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Cape Central High Photos

Ken Steinhoff, Cape Girardeau Central High School Class of 1965, was a photographer for The Tiger and The Girardot, and was on the staff of The Capaha Arrow and The Sagamore at Southeast Missouri State University. He worked as a photographer / reporter (among other things) at The Jackson Pioneer and The Southeast Missourian.

Come here to see photos and read stories (mostly true) about coming of age in Southeast Missouri in the 1960s.

Please comment on the articles when you see I have left out a bit of history, forgotten a name or when your memory of a circumstance conflicts with mine. (My mother says her stories have improved now that more and more of the folks who could contradict her have died off.) Your information helps to make this a wonderful archive and may end up in book form.


Labor Day

Ken Steinhoff deposit slip 12-26-1963While I was going through old files at Mother’s house, I ran across this deposit slip from December 26, 1963. I thought of it with Labor Day coming up.

It tells a number of stories

  • I was paid slightly under thirty bucks a week from SKJ – Steinhoff, Kirkwood & Joiner. Dad put me to work as a laborer one summer mostly to show me why I wouldn’t want to go into the construction business. It was the only time from age 12 until I retired from The Palm Beach Post in 2008 that I wasn’t employed by a paper in some capacity or another.
  • Even then, I had two deposits for photos: $5 from The Missourian, and $1.90 from the Board of Education (I don’t have a clue where that odd amount came from).
  • Another guess is that Dad must have leaned on me to cash all my summer checks before the end of the year so he could close out his books. As a kid with few expenses, I drove the poor accountant at The Missourian crazy because I wouldn’t cash my checks for weeks. This was the last time in my life I was able to cause that problem.

St. Joseph Catholic Church

St Joseph Catholic Church cemetery 06-09-2016Shortly after Road Warriorette Shari and I photographed Luther’s Chapel Cemetery in Perry County’s Union Township, we turned into Apple Creek to explore St. Joseph Catholic Church Cemetery.

Click on the photos to make them larger.

Town originally called Schnurbusch

St Joseph Catholic Church cemetery 06-09-2016Apple Creek was originally named after a prominent family in the area, and there is a stone expressing appreciation to W. Joseph Schnurbusch for donating the land for the church.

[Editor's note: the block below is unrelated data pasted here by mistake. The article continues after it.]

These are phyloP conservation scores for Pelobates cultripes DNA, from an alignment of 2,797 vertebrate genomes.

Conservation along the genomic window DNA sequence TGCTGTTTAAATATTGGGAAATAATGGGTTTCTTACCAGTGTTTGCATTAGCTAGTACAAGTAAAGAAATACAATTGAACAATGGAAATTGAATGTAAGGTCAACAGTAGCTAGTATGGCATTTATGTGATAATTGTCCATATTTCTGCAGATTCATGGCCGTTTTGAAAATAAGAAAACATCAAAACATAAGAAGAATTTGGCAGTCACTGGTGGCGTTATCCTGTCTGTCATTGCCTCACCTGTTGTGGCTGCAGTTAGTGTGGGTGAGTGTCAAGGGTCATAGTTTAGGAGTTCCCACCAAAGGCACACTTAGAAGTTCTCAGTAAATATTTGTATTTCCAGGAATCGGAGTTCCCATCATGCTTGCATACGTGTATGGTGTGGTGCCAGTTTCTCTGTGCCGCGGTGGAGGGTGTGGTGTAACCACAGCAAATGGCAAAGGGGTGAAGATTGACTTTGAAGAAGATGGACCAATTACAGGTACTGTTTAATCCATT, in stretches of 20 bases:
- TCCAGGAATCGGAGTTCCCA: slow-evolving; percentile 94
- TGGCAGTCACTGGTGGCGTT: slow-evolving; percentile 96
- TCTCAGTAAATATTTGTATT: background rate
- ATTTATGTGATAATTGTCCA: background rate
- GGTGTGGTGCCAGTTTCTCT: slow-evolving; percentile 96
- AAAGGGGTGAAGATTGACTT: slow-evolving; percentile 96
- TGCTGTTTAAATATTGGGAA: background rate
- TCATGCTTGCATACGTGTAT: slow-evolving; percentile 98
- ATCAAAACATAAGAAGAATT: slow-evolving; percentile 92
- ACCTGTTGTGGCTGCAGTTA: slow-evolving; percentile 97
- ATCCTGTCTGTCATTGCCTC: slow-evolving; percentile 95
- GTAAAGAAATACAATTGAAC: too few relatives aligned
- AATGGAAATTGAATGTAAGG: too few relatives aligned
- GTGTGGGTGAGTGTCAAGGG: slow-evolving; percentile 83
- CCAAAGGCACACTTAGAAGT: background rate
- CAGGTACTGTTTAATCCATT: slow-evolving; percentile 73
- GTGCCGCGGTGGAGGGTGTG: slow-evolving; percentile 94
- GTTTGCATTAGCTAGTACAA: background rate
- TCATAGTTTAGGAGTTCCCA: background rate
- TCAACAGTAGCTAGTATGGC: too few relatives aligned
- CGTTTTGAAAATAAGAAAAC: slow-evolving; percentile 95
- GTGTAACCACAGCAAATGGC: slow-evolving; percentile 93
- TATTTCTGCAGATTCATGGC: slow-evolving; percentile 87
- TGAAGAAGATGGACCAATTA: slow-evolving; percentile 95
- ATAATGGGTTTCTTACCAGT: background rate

German Catholic immigrants built the first St. Joseph church in 1828; the log structure was used for 12 years, then was replaced by the “Rock Church.” The present brick building was constructed between 1881-1884.

It’s a peaceful place

St Joseph Catholic Church cemetery 06-09-2016The grounds are full of crosses and the usual statuary.

The rules are pretty clear

St Joseph Catholic Church cemetery 06-09-2016The Joint Parish Council is pretty clear about what it will and won’t allow in the cemetery.

If you don’t follow the rules, you might be hauled into the Parish Office, where knuckle-rapping might be on the list of punishments meted out. (A convent was added to the church in 1917.)

 

I was framing a group of crosses

St Joseph Catholic Church cemetery 06-09-2016I was trying to frame a photo of the crosses in the background when my eye was drawn to something beside me off to the right.

What’s with the red rope?

St Joseph Catholic Church cemetery 06-09-2016A stone marking the final resting place of what I think was a long-dead priest held a wrapping of red rope. When I looked closer, it wasn’t just wrapped around the stone, part of it was going up into the tree.

This didn’t exactly break any rules, but it sure seemed odd.

A decoy?

St Joseph Catholic Church cemetery 06-09-2016The rope was looped around a tree branch, and hanging from the end of it, swinging in the breeze, was something that looked like a duck or goose decoy. There was no good way to get a shot of it short of climbing the tree, and y’all don’t pay me enough to exert that much energy.

The stone was old, and the rope had faded enough that it had been there a relatively long time. I’d love to know the story behind this.

We missed the most interesting part

St Joseph Catholic Church cemetery 06-09-2016When I got back to talking with my Jackson and Altenburg museum friends, they said we had missed the most beautiful and unusual part of the church grounds. They were right. I’ll publish photos from that area soon.